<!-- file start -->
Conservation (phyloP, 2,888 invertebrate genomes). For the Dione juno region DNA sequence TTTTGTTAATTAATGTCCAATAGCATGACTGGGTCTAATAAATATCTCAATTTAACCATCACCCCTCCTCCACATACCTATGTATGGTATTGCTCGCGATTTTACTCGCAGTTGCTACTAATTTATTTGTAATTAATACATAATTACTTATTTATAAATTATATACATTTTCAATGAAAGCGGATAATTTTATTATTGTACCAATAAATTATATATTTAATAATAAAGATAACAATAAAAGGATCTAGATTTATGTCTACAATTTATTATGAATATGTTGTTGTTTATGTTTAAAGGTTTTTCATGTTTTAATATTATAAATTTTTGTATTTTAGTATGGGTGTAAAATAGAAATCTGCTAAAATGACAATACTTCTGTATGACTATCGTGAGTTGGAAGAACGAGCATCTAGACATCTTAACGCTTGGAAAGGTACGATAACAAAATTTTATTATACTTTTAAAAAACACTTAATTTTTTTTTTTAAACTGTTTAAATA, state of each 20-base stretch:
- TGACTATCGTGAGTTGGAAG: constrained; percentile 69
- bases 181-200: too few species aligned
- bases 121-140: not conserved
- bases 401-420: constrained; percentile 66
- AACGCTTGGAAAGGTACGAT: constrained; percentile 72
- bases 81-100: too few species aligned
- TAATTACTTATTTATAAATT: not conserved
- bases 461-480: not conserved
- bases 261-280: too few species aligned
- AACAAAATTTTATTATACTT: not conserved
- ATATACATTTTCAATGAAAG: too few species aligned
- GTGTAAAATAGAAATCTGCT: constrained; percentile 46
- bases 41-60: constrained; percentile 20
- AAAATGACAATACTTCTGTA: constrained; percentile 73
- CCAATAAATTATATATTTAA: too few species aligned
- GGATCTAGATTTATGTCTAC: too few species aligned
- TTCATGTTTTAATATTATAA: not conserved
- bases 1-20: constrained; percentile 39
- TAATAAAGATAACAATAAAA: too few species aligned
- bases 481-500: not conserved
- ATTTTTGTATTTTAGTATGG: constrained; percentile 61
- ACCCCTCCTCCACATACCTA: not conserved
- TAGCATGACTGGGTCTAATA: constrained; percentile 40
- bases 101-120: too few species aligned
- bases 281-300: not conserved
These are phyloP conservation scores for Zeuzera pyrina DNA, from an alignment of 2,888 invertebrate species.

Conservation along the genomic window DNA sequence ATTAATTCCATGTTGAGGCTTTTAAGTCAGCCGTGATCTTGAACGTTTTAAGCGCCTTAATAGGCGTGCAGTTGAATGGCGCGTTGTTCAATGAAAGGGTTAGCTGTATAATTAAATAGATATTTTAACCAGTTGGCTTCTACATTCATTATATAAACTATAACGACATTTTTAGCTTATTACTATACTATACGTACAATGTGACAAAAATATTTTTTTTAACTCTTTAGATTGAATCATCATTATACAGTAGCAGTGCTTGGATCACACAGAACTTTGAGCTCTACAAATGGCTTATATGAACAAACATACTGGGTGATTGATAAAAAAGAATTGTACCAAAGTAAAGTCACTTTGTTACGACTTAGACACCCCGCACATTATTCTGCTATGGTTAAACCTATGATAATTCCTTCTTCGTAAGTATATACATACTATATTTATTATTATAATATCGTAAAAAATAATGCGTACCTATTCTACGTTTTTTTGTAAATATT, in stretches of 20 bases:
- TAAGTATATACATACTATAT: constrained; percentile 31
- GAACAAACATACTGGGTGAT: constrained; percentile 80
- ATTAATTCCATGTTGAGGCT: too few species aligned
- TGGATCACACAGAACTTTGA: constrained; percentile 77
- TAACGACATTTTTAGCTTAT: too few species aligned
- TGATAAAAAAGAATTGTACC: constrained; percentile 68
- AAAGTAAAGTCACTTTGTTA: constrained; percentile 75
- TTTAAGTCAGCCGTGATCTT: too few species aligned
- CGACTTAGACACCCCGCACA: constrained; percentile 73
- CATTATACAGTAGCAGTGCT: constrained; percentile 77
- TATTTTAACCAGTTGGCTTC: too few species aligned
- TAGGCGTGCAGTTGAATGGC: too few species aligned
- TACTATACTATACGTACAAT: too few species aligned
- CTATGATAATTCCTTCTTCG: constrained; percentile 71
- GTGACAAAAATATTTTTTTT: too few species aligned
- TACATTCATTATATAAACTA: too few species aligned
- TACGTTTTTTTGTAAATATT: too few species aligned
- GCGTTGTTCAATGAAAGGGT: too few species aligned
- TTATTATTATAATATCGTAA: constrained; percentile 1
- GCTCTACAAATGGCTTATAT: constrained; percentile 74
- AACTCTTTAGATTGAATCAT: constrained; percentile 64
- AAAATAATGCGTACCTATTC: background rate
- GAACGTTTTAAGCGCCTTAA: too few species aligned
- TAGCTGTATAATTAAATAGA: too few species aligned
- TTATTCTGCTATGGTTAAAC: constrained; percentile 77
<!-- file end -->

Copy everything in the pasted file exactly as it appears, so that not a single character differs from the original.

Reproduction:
Conservation (phyloP, 2,888 invertebrate genomes). For the Dione juno region DNA sequence TTTTGTTAATTAATGTCCAATAGCATGACTGGGTCTAATAAATATCTCAATTTAACCATCACCCCTCCTCCACATACCTATGTATGGTATTGCTCGCGATTTTACTCGCAGTTGCTACTAATTTATTTGTAATTAATACATAATTACTTATTTATAAATTATATACATTTTCAATGAAAGCGGATAATTTTATTATTGTACCAATAAATTATATATTTAATAATAAAGATAACAATAAAAGGATCTAGATTTATGTCTACAATTTATTATGAATATGTTGTTGTTTATGTTTAAAGGTTTTTCATGTTTTAATATTATAAATTTTTGTATTTTAGTATGGGTGTAAAATAGAAATCTGCTAAAATGACAATACTTCTGTATGACTATCGTGAGTTGGAAGAACGAGCATCTAGACATCTTAACGCTTGGAAAGGTACGATAACAAAATTTTATTATACTTTTAAAAAACACTTAATTTTTTTTTTTAAACTGTTTAAATA, state of each 20-base stretch:
- TGACTATCGTGAGTTGGAAG: constrained; percentile 69
- bases 181-200: too few species aligned
- bases 121-140: not conserved
- bases 401-420: constrained; percentile 66
- AACGCTTGGAAAGGTACGAT: constrained; percentile 72
- bases 81-100: too few species aligned
- TAATTACTTATTTATAAATT: not conserved
- bases 461-480: not conserved
- bases 261-280: too few species aligned
- AACAAAATTTTATTATACTT: not conserved
- ATATACATTTTCAATGAAAG: too few species aligned
- GTGTAAAATAGAAATCTGCT: constrained; percentile 46
- bases 41-60: constrained; percentile 20
- AAAATGACAATACTTCTGTA: constrained; percentile 73
- CCAATAAATTATATATTTAA: too few species aligned
- GGATCTAGATTTATGTCTAC: too few species aligned
- TTCATGTTTTAATATTATAA: not conserved
- bases 1-20: constrained; percentile 39
- TAATAAAGATAACAATAAAA: too few species aligned
- bases 481-500: not conserved
- ATTTTTGTATTTTAGTATGG: constrained; percentile 61
- ACCCCTCCTCCACATACCTA: not conserved
- TAGCATGACTGGGTCTAATA: constrained; percentile 40
- bases 101-120: too few species aligned
- bases 281-300: not conserved
These are phyloP conservation scores for Zeuzera pyrina DNA, from an alignment of 2,888 invertebrate species.

Conservation along the genomic window DNA sequence ATTAATTCCATGTTGAGGCTTTTAAGTCAGCCGTGATCTTGAACGTTTTAAGCGCCTTAATAGGCGTGCAGTTGAATGGCGCGTTGTTCAATGAAAGGGTTAGCTGTATAATTAAATAGATATTTTAACCAGTTGGCTTCTACATTCATTATATAAACTATAACGACATTTTTAGCTTATTACTATACTATACGTACAATGTGACAAAAATATTTTTTTTAACTCTTTAGATTGAATCATCATTATACAGTAGCAGTGCTTGGATCACACAGAACTTTGAGCTCTACAAATGGCTTATATGAACAAACATACTGGGTGATTGATAAAAAAGAATTGTACCAAAGTAAAGTCACTTTGTTACGACTTAGACACCCCGCACATTATTCTGCTATGGTTAAACCTATGATAATTCCTTCTTCGTAAGTATATACATACTATATTTATTATTATAATATCGTAAAAAATAATGCGTACCTATTCTACGTTTTTTTGTAAATATT, in stretches of 20 bases:
- TAAGTATATACATACTATAT: constrained; percentile 31
- GAACAAACATACTGGGTGAT: constrained; percentile 80
- ATTAATTCCATGTTGAGGCT: too few species aligned
- TGGATCACACAGAACTTTGA: constrained; percentile 77
- TAACGACATTTTTAGCTTAT: too few species aligned
- TGATAAAAAAGAATTGTACC: constrained; percentile 68
- AAAGTAAAGTCACTTTGTTA: constrained; percentile 75
- TTTAAGTCAGCCGTGATCTT: too few species aligned
- CGACTTAGACACCCCGCACA: constrained; percentile 73
- CATTATACAGTAGCAGTGCT: constrained; percentile 77
- TATTTTAACCAGTTGGCTTC: too few species aligned
- TAGGCGTGCAGTTGAATGGC: too few species aligned
- TACTATACTATACGTACAAT: too few species aligned
- CTATGATAATTCCTTCTTCG: constrained; percentile 71
- GTGACAAAAATATTTTTTTT: too few species aligned
- TACATTCATTATATAAACTA: too few species aligned
- TACGTTTTTTTGTAAATATT: too few species aligned
- GCGTTGTTCAATGAAAGGGT: too few species aligned
- TTATTATTATAATATCGTAA: constrained; percentile 1
- GCTCTACAAATGGCTTATAT: constrained; percentile 74
- AACTCTTTAGATTGAATCAT: constrained; percentile 64
- AAAATAATGCGTACCTATTC: background rate
- GAACGTTTTAAGCGCCTTAA: too few species aligned
- TAGCTGTATAATTAAATAGA: too few species aligned
- TTATTCTGCTATGGTTAAAC: constrained; percentile 77